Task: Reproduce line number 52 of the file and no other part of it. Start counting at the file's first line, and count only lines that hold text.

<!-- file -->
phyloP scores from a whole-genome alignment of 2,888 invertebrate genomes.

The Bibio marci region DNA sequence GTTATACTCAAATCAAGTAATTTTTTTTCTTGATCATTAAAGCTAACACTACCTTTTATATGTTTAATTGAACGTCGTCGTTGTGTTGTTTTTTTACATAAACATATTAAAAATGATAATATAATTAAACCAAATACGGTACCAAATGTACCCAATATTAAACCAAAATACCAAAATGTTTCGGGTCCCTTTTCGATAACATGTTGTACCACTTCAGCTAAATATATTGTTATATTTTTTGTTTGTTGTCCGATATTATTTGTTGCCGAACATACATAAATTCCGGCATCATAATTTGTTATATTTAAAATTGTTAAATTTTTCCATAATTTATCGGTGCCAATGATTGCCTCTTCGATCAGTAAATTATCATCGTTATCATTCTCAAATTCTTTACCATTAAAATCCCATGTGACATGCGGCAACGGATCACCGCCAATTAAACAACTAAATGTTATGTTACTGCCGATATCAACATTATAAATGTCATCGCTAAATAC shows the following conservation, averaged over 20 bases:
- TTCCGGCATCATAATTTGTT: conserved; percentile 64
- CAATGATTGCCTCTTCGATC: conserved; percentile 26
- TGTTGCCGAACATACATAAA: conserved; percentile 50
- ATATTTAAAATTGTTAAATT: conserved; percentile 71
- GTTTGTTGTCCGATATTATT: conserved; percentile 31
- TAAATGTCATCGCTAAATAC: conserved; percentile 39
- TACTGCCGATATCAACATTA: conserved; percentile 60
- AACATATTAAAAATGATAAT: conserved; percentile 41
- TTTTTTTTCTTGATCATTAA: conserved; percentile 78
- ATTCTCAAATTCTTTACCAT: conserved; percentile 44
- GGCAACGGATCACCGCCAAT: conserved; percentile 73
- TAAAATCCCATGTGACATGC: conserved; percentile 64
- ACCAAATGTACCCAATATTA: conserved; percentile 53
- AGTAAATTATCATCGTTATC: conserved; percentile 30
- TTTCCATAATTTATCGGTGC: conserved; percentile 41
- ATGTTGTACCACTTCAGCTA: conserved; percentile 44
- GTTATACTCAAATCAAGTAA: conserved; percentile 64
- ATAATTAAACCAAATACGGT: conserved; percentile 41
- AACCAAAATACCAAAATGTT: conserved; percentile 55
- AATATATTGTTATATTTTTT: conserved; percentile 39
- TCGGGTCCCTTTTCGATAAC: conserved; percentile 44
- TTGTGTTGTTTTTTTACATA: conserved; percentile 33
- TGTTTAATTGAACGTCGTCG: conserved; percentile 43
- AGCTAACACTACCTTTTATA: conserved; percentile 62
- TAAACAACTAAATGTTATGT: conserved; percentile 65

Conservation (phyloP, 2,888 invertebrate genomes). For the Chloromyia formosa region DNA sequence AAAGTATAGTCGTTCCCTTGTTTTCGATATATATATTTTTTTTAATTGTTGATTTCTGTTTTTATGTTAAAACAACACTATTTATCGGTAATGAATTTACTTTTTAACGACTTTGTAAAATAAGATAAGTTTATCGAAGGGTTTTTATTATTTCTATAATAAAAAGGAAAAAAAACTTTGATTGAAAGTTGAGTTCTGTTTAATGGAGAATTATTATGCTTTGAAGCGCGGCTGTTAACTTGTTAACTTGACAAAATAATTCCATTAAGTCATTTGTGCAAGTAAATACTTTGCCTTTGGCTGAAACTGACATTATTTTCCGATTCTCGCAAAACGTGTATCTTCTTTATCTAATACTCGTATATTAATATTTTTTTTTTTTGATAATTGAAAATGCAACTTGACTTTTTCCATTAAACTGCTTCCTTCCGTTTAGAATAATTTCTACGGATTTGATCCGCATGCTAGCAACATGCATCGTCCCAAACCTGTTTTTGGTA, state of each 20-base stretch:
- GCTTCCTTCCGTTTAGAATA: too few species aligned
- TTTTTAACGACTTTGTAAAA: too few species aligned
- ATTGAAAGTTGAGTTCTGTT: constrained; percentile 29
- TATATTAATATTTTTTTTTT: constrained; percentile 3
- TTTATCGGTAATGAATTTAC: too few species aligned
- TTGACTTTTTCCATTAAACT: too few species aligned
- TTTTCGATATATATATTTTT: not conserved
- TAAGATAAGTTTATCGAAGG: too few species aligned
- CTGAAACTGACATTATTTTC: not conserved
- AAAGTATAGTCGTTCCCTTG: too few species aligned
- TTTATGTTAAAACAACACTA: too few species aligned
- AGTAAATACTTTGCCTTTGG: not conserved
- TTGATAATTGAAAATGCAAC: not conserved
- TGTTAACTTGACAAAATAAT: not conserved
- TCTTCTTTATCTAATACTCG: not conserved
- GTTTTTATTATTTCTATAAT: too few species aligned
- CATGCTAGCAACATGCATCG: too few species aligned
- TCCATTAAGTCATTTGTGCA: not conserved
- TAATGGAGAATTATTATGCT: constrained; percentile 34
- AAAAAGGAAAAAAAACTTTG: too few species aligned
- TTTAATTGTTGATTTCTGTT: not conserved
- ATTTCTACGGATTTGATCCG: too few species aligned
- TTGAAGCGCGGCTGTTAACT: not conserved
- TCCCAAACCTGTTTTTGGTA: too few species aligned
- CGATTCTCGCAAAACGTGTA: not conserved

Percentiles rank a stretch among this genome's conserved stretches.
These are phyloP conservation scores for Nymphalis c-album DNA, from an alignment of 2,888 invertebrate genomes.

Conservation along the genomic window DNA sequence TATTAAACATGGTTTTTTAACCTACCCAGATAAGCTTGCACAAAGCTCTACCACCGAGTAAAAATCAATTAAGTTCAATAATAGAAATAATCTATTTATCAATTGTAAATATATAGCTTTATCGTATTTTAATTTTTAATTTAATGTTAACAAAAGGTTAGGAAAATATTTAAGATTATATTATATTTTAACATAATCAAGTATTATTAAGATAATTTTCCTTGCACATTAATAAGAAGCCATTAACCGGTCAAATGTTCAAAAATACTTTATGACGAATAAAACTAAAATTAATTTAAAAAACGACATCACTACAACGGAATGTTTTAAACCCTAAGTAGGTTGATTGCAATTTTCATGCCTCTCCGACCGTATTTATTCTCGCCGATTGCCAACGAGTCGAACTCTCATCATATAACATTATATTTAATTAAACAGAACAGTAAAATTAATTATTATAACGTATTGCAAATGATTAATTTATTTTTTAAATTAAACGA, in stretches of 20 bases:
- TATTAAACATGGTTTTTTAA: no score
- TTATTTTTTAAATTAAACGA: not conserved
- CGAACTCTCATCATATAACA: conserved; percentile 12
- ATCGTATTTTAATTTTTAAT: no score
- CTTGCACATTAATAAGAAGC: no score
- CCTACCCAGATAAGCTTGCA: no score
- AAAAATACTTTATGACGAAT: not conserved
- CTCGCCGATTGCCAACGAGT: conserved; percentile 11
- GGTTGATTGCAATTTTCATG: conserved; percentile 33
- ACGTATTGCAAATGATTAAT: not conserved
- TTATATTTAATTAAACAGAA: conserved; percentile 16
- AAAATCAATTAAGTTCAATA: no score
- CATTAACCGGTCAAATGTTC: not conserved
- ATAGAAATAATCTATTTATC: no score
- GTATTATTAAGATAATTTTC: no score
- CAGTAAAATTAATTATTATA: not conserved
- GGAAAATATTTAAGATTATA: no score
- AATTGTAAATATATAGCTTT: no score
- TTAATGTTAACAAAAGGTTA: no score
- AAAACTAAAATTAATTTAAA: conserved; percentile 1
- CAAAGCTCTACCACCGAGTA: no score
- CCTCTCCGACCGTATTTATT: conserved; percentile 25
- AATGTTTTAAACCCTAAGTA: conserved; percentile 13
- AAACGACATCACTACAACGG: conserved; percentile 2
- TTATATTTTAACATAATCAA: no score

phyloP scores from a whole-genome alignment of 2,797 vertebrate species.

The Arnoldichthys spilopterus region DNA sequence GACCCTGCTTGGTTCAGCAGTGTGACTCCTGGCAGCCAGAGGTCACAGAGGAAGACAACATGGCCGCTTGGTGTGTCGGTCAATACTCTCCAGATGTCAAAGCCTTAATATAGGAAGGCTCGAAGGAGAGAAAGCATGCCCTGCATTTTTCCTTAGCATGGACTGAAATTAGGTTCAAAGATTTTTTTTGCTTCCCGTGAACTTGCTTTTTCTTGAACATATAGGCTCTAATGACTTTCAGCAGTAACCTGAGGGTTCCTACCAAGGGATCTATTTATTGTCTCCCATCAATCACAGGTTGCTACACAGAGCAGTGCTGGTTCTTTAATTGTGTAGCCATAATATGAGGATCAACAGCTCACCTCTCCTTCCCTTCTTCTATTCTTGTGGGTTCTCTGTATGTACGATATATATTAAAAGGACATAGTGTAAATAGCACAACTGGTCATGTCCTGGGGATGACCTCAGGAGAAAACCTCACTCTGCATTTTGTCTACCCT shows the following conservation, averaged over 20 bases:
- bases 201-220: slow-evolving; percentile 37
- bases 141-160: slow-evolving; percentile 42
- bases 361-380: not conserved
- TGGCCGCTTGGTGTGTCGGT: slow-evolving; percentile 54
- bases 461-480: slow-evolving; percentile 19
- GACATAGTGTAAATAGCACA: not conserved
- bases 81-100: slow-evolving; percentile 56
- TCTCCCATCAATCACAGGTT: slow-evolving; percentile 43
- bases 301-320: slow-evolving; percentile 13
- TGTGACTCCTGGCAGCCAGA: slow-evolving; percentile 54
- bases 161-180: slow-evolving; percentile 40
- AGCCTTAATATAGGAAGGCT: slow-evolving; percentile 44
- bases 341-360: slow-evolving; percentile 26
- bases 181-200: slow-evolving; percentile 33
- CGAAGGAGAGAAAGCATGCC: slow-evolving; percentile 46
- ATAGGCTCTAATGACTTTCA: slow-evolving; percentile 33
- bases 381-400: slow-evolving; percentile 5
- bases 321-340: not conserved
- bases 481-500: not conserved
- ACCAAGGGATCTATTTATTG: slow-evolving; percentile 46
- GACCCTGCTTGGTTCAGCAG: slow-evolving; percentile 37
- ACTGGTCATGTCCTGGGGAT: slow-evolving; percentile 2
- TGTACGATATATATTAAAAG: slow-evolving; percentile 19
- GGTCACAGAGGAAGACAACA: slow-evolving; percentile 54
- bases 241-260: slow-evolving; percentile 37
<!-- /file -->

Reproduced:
- TCCCAAACCTGTTTTTGGTA: too few species aligned